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Saturday

02

May 2020

Back in 2017, when the Economist published a brilliant article on ‘Data being the new oil’, the world took notice. The conversations abounded about what organisations like Alphabet, Amazon and Facebook were doing with data. And as marketers, most of us did not go beyond keeping a closer eye on how we could use such data. In fact, many of us were complacent about responding to the new data ‘oil’, and, for the most part, left it to the geeks and data scientists to explore.

Fast forward to today: Oil is almost overwhelmingly available everywhere, but few want to buy it during this pandemic. That’s a bit like the story of data, too. Over the last few years, an enormous amount of data has become available to us marketers, but we face stumbling blocks when we want to do something with it. How do we make sense of it? How can it be converted to something meaningful? How can we use it to determine our marketing and business strategy? 

It’s not easy answering these questions, but if you take charge of data, there’s a good chance you can transform your marketing department and build your personal growth path towards a promotion. Our long-term clients, NTUC Income, tasted success when they embarked with us on a similar data-driven transformation. Take a look at the highlights of that transformation journey.


The full case study is up on Think with Google here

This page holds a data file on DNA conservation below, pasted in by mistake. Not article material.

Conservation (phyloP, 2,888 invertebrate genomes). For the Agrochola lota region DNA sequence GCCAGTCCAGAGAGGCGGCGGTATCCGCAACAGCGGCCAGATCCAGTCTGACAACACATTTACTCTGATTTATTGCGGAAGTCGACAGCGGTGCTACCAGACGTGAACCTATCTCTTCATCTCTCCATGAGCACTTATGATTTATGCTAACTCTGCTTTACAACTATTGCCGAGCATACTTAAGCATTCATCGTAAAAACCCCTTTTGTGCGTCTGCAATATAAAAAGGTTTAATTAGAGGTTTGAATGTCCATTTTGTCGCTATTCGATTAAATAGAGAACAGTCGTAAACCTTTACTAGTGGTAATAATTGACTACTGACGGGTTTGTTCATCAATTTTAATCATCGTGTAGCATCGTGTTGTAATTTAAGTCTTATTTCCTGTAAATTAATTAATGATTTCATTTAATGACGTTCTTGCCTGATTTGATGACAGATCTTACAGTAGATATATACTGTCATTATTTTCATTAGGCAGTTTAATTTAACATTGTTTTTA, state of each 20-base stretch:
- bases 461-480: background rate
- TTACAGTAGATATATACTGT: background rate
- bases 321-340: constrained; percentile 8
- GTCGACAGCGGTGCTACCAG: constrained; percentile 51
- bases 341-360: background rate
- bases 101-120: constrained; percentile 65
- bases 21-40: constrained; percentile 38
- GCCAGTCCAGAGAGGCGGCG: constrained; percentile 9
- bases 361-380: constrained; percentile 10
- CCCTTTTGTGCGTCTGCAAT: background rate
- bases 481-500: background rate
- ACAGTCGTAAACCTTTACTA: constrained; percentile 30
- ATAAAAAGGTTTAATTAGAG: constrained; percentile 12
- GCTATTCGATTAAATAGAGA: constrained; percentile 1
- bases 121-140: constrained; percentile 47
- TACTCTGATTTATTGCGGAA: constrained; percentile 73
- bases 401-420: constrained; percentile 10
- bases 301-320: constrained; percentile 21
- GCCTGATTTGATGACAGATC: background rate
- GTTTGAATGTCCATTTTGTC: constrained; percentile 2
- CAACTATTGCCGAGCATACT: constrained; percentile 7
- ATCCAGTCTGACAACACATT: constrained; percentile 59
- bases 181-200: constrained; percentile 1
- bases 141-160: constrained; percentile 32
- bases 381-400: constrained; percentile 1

Becoming a master of data: The path of Neo 

Whether you’re a newbie to data or an old hand, I’m sure you’ll appreciate the comparison I’m going to make with “The Matrix”.

Getting started with data is a bit like being in the Matrix and seeing just this:

via GIPHY

Dotted lines everywhere, and frankly, a bit too overwhelming. Perhaps you’d like to go back to the old simulated reality where everything was packaged to make it easier to understand. But wait a while longer, concentrate on those dots hard enough and you’re eventually going to see this.

via GIPHY

Making out those intelligible shapes is the first step to gaining mastery over the data Matrix. Get familiar with it, explore the kind of shapes and forms you see, and the more you practice, the more likely that your final stage within the Matrix looks something like this:

via GIPHY

Being able to stop and dodge bullets is a pretty cool ability in any universe/dimension/department, but as a marketer, this means you’ll be able to dodge ideas driven by poor data, and stop a poor campaign from ever getting launched in the first place. You’re in essence, going to be able to protect your marketing department from making bad decisions and back the ideas that will truly add value to the customer and the business.

 

Skills that help you navigate the data matrix